A giant timber pyramid has popped up in one of Scotland’s most scenic national parks. BTE Architecture recently completed An Ceann Mor, an eight-meter-tall wedge-shaped viewing platform that’s clad in sustainably sourced timber. Located on the banks of the freshwater Loch Lomond (Lake Lomond), the structure offers stunning panoramic views across the UK’s largest stretch of inland water and the Arrochar Alps.
The An Ceann Mor — Gaelic for large headland — was commissioned as the fourth and final installation of the Scottish government’s pilot Scenic Routes initiative. BTE Architecture carefully planned the user experience and approach, ensuring that even those with limited mobility can move through the structure. The visitor’s journey begins from the car park to an accessible path that winds through the trees to the pyramid viewpoint located on highest point of the peninsula. The sculptural structure is accessed through a long and narrow tunnel that frames a single view of the landscape and opens up to stunning panoramic views.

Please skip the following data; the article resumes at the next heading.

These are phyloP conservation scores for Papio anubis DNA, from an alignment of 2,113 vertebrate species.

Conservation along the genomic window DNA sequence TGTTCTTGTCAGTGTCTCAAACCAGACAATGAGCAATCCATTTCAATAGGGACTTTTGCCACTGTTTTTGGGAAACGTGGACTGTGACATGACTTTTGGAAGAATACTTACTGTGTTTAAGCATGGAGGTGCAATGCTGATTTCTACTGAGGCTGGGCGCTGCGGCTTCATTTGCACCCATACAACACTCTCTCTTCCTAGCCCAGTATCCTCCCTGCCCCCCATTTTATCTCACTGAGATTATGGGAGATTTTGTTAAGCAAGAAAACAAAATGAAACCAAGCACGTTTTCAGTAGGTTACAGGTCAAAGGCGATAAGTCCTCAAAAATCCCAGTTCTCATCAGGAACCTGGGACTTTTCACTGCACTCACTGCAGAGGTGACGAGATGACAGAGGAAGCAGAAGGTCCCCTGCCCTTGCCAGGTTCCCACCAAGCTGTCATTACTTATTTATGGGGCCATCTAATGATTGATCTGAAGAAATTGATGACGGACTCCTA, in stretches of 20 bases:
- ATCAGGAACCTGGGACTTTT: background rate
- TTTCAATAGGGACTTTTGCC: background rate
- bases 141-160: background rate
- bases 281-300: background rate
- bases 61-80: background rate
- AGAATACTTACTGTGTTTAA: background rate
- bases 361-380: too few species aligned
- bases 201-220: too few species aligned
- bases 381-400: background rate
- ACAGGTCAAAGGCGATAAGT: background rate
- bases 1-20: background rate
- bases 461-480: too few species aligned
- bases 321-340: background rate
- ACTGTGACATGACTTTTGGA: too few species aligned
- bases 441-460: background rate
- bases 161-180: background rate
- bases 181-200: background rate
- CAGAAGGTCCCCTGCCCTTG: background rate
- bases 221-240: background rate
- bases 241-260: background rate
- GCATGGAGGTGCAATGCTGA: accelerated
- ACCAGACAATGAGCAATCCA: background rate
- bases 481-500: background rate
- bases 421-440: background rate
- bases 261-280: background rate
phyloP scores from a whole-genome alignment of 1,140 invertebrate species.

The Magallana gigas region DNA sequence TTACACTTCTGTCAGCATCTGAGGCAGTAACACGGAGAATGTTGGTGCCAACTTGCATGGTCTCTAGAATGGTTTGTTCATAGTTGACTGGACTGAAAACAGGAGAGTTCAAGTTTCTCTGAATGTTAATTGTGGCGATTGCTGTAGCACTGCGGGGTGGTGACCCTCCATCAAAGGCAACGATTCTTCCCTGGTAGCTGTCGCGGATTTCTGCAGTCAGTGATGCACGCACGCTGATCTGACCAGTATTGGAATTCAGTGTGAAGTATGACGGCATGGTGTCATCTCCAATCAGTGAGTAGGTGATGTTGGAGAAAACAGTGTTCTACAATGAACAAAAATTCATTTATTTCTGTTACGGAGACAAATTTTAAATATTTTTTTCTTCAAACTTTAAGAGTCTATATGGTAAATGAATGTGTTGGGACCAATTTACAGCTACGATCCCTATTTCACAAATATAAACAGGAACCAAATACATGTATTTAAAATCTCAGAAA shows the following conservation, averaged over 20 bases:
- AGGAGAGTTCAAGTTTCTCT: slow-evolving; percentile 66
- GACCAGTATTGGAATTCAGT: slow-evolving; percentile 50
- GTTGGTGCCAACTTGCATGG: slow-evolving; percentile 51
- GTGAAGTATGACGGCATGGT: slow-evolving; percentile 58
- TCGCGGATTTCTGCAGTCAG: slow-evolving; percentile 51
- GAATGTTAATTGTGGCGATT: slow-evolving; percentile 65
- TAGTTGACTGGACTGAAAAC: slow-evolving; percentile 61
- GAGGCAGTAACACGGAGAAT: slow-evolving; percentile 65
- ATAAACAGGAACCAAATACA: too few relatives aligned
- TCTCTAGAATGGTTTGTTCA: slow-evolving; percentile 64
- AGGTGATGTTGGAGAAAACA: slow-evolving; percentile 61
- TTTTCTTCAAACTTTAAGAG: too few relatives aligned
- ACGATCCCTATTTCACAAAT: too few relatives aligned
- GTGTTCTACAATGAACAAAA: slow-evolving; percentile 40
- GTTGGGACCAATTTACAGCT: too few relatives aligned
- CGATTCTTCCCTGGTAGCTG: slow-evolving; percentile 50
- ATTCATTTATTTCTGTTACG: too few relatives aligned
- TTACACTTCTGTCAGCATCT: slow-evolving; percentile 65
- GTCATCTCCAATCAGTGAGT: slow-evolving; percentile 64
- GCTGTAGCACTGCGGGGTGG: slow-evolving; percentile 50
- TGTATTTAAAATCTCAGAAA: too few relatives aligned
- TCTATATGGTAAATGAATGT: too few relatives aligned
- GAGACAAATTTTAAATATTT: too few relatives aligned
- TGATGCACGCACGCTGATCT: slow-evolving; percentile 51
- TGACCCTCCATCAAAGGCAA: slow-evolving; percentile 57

In addition to framing views, the viewing platform doubles as arena-like seating and includes 31 steps interspersed with benches. The An Ceann Mor is constructed entirely of sustainably-sourced wood that gives the structure its inviting appearance and complements the natural surroundings. The walls, stairs, and benches are finished with a vertical timber rain screen. Over time, the wood will develop a silvery gray patina.
“Externally the viewpoint creates a distinctive point of attraction,” write the architects. “With a strong visual impact it embraces the vast drama of the landscape which wants to be experienced in such an exposed location. The inviting gesture of the beacon attracts visitors from a distance, to explore an alternative view, a pause in their journey on this scenic seat.”
Images via BTE Architecture, © Andrew Lee